Is it time to move on? Here are a few questions to ask yourself.

Share story

Persistence is an important career (and life) tool. Sometimes the difference between “there” and “almost there” is that one extra push, that one last mile.

But it’s also important to know when to give up. Not every path you go down is the right one. Not every job is a good fit. If you suspect this is your situation, but still aren’t quite sure, try asking yourself these questions:

Am I tired all the time? Chronic exhaustion is a clue that there’s something wrong with your life. The same goes for frequent unexplained illnesses and injuries. Your body may be trying to tell you something your mind hasn’t caught onto yet. You might also ask others if they see a change in you.

Do I avoid talking about my job? Imagine you’re at a party and someone you’ve just met asks, “So what do you do?” Is your first reaction a cringe? Are you embarrassed — or even ashamed — to name your career, employer or position? You may be looking at a major red flag that your job, or maybe just this specific job in a field that would otherwise be great, is not in line with your goals, values or worldview.

When was the last time I felt happy at work? Every job has its downsides, and you don’t leave one just because you’ve hit a few bumps in the road. But if it has been a while since you’ve laughed at work, learned anything new or felt that your ideas and contributions were valued, then you may indeed have reached a dead end.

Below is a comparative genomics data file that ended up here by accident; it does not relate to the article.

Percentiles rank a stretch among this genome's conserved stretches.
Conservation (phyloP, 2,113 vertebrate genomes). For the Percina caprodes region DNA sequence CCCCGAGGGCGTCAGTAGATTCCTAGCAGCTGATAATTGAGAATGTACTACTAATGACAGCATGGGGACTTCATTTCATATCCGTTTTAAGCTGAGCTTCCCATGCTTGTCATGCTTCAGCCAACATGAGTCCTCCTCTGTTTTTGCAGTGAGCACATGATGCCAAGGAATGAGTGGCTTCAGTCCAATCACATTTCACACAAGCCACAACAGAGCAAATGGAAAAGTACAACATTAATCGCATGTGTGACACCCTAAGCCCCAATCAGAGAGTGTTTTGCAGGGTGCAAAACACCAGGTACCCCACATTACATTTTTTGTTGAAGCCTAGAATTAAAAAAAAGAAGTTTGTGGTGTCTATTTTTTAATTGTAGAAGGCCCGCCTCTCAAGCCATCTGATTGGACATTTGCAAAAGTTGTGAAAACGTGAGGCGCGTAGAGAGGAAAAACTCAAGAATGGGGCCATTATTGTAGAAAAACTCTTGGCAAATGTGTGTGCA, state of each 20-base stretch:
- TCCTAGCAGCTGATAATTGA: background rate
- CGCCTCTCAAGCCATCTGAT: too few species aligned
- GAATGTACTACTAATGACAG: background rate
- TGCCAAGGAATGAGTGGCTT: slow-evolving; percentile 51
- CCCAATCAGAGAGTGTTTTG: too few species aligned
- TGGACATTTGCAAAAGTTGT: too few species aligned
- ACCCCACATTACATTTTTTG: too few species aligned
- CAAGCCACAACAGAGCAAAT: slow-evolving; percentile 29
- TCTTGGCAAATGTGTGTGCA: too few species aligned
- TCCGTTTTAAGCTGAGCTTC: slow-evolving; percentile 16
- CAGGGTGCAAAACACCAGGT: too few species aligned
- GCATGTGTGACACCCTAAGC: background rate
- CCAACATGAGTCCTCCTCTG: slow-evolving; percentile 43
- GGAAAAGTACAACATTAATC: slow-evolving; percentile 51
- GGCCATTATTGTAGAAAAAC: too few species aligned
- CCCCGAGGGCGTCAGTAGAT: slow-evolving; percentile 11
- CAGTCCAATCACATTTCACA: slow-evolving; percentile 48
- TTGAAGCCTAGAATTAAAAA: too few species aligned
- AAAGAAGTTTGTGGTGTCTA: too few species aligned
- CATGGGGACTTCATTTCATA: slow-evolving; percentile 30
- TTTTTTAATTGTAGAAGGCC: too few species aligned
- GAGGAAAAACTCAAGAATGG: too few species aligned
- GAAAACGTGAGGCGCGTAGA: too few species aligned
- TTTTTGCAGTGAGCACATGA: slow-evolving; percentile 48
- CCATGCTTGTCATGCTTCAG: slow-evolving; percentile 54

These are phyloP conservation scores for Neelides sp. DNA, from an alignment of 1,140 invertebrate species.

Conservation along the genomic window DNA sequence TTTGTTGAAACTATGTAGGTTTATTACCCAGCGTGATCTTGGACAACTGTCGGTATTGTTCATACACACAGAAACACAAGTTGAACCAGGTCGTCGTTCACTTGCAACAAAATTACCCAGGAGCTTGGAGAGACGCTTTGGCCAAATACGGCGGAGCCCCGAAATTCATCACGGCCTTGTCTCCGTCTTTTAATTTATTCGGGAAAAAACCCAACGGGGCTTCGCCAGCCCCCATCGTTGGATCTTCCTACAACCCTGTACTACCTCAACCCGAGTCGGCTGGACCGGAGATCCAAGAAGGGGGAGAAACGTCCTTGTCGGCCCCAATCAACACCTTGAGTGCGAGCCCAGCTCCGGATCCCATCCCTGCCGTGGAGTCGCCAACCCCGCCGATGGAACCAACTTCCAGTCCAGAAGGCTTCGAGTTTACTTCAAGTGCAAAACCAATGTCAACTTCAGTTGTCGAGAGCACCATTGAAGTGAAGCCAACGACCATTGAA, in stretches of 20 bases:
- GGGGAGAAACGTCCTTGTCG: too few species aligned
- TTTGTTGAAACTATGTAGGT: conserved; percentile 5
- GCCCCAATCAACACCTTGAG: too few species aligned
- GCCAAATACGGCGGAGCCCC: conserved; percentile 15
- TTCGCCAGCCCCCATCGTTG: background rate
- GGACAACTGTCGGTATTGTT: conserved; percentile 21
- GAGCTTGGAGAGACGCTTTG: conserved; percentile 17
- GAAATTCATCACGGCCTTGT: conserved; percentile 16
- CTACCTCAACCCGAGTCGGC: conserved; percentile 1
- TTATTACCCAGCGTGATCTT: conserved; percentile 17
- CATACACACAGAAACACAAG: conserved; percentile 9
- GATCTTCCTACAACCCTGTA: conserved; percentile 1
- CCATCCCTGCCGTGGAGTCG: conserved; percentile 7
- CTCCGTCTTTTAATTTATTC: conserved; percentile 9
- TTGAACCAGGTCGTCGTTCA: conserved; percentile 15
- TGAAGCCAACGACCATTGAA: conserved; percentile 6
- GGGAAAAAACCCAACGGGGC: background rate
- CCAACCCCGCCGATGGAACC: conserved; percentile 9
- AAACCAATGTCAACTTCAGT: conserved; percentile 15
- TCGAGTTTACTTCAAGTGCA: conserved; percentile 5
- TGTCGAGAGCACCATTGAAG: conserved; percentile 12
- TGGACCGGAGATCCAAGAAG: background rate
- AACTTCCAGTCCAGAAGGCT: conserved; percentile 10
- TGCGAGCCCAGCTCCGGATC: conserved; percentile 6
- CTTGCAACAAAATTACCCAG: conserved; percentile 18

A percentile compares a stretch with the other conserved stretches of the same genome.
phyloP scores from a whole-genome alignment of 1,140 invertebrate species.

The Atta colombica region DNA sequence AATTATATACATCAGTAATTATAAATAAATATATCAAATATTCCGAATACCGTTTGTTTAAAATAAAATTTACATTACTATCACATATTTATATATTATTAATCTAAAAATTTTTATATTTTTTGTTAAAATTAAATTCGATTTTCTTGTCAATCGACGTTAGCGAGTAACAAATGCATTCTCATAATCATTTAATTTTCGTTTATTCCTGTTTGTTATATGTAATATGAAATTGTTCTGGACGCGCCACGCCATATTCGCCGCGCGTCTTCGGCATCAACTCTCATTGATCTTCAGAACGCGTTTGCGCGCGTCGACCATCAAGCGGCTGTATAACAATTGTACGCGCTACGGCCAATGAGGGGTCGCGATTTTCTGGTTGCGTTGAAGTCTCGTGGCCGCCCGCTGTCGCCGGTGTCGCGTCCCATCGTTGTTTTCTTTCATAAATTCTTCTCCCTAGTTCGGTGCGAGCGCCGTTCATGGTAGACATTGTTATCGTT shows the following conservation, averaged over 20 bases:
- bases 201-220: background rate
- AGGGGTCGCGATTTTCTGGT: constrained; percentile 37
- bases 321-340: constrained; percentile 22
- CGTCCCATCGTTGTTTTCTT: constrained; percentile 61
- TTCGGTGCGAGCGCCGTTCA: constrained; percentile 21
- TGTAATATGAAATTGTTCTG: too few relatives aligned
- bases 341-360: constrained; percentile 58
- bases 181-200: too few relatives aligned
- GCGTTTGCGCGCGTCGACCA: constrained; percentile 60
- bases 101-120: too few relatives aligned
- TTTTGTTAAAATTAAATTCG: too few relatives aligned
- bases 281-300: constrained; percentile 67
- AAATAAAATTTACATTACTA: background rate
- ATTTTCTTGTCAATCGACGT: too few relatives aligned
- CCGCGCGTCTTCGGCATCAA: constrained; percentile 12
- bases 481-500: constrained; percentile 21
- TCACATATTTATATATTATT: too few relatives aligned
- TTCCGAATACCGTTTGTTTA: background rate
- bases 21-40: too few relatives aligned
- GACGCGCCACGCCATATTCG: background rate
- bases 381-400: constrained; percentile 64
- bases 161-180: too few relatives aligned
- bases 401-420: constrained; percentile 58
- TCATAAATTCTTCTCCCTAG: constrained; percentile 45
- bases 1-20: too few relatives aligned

Knowing when and if it’s time to leave a job can sometimes be a no-brainer. If your company is going out of business, or you are being harassed or bullied on the job, or your health (physical or mental) is in imminent danger, then, yes, you know what you have to do.

But too often it’s not so crystal clear. It’s easy to get stuck in a comfortable-seeming rut, especially if the money is OK. If you’re reading this, however, maybe that’s a sign it’s time to do some serious soul-searching.

We spend a huge proportion of our lives working or at work. It should be the right work.

Karen Burns is the author of The Amazing Adventures of Working Girl: Real-Life Career Advice You Can Actually Use and of the novel “The Paris Effect.” Email her at